A clear to very pale yellow, thin oil steam distilled from the crushed berries of the Juniper bush.
The berry oil is always considered superior to the oils produced from the wood or needles.
Juniperus communis Fruit Oil
According to the Cosmetic Ingredient Database (Cosing), the functions of Juniper Berry Essential Oil are:
To view more information, visit the Cosing Database here.
A very effective diuretic, so it is excellent to use in cellulite wraps and spa detox massages.
Excellent for clearing up spotty and acne prone skin.
Use in toners, serums and lotions for teenage skin products. It is also bactericidal against a wide range of bacteria.
Helps to prevent against lice, ticks and fleas when used in a shampoo.
Helps to balance an oily scalp with greasy hair.
Excellent to combine with Manual Lymphatic Drainage Massage due to its depurative effects.
Helps to expel excess uric acid build up so is an excellent choice to use in after sports gels and lotions to help prevent muscle cramping.
Use with Geranium in a blend to improve oily skin that is prone to acne.
Add to Grapefruit in body creams, gels and body wraps for cellulite.
Combine with Geranium for greasy hair shampoos and conditioners.
Do not use during pregnancy or with any form of kidney disease.
Warning: Essential oils can be toxic to some animals. Consult a veterinary surgeon if concerned.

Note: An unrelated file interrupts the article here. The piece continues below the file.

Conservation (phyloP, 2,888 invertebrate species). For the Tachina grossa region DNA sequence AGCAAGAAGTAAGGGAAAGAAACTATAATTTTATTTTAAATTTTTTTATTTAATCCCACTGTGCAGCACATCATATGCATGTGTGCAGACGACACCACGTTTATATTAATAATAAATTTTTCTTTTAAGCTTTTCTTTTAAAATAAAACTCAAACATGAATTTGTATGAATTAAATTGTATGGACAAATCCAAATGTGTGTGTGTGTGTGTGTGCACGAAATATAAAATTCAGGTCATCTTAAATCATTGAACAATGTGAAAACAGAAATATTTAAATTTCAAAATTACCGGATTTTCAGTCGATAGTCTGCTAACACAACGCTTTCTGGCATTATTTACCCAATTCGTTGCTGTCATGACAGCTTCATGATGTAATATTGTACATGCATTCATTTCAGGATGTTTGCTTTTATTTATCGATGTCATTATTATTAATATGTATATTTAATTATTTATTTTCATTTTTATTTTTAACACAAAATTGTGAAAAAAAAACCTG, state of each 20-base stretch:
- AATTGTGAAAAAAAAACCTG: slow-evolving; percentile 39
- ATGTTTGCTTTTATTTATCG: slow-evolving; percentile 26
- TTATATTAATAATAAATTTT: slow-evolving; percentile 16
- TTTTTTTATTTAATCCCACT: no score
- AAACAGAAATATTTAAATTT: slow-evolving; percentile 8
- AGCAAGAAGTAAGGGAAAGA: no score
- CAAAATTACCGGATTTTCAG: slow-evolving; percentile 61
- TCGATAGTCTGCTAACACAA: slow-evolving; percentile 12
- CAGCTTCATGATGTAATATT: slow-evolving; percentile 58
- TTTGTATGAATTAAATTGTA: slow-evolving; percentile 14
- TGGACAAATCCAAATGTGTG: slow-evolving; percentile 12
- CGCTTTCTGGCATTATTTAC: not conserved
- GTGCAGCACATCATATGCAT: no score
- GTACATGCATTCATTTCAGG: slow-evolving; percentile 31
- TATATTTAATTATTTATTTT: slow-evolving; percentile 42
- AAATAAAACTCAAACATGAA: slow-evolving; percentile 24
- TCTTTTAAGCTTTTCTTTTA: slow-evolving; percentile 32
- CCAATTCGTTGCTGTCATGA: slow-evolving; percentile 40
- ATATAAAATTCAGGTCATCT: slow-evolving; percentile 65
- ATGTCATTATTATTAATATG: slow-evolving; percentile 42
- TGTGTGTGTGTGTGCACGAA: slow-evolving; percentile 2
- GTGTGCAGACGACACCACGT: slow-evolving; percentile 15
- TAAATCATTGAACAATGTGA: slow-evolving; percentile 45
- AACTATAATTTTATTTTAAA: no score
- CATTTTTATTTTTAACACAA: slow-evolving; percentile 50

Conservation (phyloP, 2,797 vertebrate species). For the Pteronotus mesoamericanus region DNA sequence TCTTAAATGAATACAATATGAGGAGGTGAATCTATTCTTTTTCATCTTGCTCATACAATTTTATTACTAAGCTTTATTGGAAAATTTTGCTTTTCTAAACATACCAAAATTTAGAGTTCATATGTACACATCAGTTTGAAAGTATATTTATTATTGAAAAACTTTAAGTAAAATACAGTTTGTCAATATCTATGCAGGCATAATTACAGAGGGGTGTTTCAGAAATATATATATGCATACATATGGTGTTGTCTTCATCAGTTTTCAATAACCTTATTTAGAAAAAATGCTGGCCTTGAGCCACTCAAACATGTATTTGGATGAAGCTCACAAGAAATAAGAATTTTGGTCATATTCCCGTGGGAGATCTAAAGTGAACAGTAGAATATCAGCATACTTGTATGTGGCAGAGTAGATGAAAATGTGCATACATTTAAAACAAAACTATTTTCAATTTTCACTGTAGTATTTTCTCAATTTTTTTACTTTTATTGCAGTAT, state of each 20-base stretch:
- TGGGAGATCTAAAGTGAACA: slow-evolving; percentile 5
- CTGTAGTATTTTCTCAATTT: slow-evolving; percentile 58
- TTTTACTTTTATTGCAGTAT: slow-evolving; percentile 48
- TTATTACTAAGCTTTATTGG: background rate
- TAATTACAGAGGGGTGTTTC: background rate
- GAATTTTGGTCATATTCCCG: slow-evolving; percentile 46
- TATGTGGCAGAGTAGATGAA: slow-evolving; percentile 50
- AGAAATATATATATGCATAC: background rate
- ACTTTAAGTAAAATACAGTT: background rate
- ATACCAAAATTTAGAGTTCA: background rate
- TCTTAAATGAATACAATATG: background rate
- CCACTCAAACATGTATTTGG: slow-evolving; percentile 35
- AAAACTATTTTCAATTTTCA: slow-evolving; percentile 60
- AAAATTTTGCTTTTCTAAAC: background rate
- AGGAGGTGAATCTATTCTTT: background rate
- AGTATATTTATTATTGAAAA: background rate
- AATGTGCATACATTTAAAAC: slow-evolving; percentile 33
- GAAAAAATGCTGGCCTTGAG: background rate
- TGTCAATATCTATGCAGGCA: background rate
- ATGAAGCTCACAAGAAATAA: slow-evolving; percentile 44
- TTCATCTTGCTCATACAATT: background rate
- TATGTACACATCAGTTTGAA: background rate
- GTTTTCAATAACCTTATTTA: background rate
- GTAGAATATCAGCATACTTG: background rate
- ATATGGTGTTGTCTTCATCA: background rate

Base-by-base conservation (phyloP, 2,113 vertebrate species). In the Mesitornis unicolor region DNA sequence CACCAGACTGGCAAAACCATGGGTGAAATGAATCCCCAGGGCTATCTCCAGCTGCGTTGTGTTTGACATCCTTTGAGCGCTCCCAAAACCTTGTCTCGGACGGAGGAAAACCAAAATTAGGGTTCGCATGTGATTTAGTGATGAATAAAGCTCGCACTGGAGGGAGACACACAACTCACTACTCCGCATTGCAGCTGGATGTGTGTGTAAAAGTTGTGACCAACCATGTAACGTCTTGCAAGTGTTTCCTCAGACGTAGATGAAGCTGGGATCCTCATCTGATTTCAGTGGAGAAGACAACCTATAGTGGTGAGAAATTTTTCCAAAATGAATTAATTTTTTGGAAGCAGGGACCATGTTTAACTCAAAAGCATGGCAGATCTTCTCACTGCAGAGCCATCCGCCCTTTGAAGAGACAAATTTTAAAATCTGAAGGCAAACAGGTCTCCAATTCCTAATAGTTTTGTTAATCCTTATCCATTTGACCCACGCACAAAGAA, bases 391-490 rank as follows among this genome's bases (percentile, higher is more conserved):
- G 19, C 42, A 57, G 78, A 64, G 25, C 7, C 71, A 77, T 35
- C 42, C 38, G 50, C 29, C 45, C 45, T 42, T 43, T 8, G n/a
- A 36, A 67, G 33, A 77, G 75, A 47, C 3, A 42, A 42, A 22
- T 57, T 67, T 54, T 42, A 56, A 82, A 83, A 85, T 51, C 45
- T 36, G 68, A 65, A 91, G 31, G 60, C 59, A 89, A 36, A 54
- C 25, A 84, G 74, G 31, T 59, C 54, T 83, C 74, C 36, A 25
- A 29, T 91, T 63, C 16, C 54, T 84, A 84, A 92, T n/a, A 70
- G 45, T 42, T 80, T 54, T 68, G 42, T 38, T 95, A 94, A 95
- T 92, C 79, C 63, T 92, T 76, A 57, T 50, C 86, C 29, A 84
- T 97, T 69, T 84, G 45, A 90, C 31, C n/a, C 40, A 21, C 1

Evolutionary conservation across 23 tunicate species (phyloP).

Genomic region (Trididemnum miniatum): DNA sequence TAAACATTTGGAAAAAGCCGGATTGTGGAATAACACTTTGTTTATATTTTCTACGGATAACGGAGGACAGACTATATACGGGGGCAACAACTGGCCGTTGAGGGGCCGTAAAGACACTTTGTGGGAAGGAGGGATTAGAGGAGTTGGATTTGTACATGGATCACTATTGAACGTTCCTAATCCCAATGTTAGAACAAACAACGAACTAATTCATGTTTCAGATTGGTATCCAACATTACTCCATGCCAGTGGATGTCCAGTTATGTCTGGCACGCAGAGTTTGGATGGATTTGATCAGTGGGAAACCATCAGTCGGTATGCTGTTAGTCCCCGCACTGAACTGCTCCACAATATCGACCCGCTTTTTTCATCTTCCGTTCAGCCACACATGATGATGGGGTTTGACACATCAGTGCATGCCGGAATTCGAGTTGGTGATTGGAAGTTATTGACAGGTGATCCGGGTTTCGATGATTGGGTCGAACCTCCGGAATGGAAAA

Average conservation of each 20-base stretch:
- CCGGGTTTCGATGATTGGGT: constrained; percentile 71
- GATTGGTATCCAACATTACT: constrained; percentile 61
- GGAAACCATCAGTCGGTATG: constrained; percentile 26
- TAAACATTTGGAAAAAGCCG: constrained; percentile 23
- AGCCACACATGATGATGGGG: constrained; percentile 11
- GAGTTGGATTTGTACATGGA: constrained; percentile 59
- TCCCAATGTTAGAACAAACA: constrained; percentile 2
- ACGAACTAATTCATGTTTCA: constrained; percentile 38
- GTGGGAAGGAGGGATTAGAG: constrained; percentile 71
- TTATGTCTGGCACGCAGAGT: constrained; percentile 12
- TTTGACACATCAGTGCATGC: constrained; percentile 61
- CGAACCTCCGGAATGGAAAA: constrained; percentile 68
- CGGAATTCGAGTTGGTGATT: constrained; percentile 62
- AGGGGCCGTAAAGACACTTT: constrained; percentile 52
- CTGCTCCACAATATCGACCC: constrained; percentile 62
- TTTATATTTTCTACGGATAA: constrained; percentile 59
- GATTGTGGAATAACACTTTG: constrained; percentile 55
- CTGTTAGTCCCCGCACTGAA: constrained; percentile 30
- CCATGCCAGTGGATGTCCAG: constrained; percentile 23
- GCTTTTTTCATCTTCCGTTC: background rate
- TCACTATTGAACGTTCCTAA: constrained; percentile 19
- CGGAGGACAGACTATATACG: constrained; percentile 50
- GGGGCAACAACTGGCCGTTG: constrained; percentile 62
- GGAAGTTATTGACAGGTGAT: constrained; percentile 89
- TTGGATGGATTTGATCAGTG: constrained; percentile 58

Traditional Aromatherapy Uses
Traditionally used by qualified aromatherapists to clean up”dirty blood” which helps to improve wet eczema, psoriasis, acne, poor assimilation and uric acid elimination.
Used on urinary tract infections and as a powerful diuretic, it helps to relieve menstrual oedema and swelling as well as PMS.
Helps with haemorrhoids and enlargement of the prostate.
Cleanses the air when used in an oil burner or diffuser to clear negativity from the air.
Used for hundreds of years as the predominant flavouring in gin.
During the two World wars, French hospitals burned it in the wards to cleanse the air from infectious diseases.
It had a long history of use throughout Europe in the Middle Ages to help stop the spread of cholera, typhoid and the plague.